Women’s Council demands for underwear, pads factories

National Female Youth MP, Phiona Nyamutooro receiving sanitary pads and underwear from Afripads communications boss, Gertrude A Emojong at Reach a Hand Uganda offices in Kansanga, flanked by Reach a Hand Uganda CEO Humphrey Nabimanya and Norah Akwi Robinah, the national treasurer Uganda National Women’s Council on July 28. PHOTO/STEPHEN OTAGE

What you need to know:

  • This was after a news video run on local media showing girls trading sex for sanitary pads and underwear triggered national criticism. 

The national female youth Member of Parliament (MP) says together with the National Women’s Council, they are mobilizing all female leaders in the country to ask for underwear factories across the country.

While receiving a donation of sanitary towels and knickers for 800 teenage mothers in Kasese District yesterday, national female youth MP Phiona Nyamutoro further said they are launching a campaign to organise women leaders in the country to voice their concerns on the importance of addressing challenges girls face with menstrual hygiene in the country.

“We want to push government to fulfil its pledge of making sanitary pads accessible for the girl child, especially school going ones. It would be very good if government invested in factories in different parts of the country so that sanitary pads and underwear are available,” she said.

She explained that their demands for action also follow recent media reports that prevalent teenage girls in Kasese District and other parts of Uganda are getting pregnant due to engaging in sex with men in exchange for money to buy sanitary pads and underwear.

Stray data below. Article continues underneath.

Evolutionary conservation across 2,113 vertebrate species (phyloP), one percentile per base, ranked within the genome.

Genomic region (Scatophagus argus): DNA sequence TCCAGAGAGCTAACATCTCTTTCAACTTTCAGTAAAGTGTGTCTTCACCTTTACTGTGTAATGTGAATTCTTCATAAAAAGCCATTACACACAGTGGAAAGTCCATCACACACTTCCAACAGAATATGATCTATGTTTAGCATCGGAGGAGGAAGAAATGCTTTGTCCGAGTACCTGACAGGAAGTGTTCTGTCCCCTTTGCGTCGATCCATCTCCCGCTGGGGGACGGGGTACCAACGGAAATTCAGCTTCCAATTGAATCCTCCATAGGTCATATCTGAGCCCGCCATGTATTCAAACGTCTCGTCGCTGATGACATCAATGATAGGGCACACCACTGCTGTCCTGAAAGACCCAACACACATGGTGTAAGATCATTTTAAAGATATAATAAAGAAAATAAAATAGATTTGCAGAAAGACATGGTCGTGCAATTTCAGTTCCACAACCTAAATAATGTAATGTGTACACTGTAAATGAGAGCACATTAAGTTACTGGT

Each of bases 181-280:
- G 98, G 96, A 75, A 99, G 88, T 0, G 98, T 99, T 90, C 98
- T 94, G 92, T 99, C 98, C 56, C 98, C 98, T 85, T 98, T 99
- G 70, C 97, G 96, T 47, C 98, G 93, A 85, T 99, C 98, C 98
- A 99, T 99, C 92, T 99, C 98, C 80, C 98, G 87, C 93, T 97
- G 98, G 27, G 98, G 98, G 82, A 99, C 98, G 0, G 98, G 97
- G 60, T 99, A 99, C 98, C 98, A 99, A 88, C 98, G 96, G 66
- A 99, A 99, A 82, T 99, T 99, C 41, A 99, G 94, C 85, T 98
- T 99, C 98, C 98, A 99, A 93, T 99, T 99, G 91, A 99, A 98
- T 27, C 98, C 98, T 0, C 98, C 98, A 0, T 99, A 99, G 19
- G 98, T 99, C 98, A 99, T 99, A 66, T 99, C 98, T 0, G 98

The national treasurer for Uganda National Women’s Council, Norah Akwi said as an organization which has been dealing with parenting, they have realized that menstrual hygiene still remains a big national challenge.

“Government has not done much to address the challenges girls face with menstrual hygiene. We are advocating that factories for underwear and sanitary pads are set up in every sub region so that girls can access them cheaply,” she advised.

She highlighted that the previous strategies of depending on well-wishers and donors to contribute towards the purchase of underwear and sanitary towels to needy girls is not sustainable since the types of vulnerability have changed.

She disclosed that a news video run on local media showing girls trading sex for sanitary pads and underwear triggered criticism as several women approached the council asking ‘‘what they were doing.’’

The marketing and communications officer at Afripads, Gertrude Adeker Emojong told Daily Monitor that they have since been approached by Reach a Hand Uganda, a company dealing with menstrual hygiene and reproductive health of young women in the district- to help address issues of teenage pregnancies.

In response, Afripads Foundation donated underwear and sanitary pads worth Shs24m to 800 teenage mothers in Kasese district.

Prior to the 2016 polls, President Museveni in his campaigns promised to provide free sanitary pads to school going girls when re-elected. To date, the promise has never been fulfilled.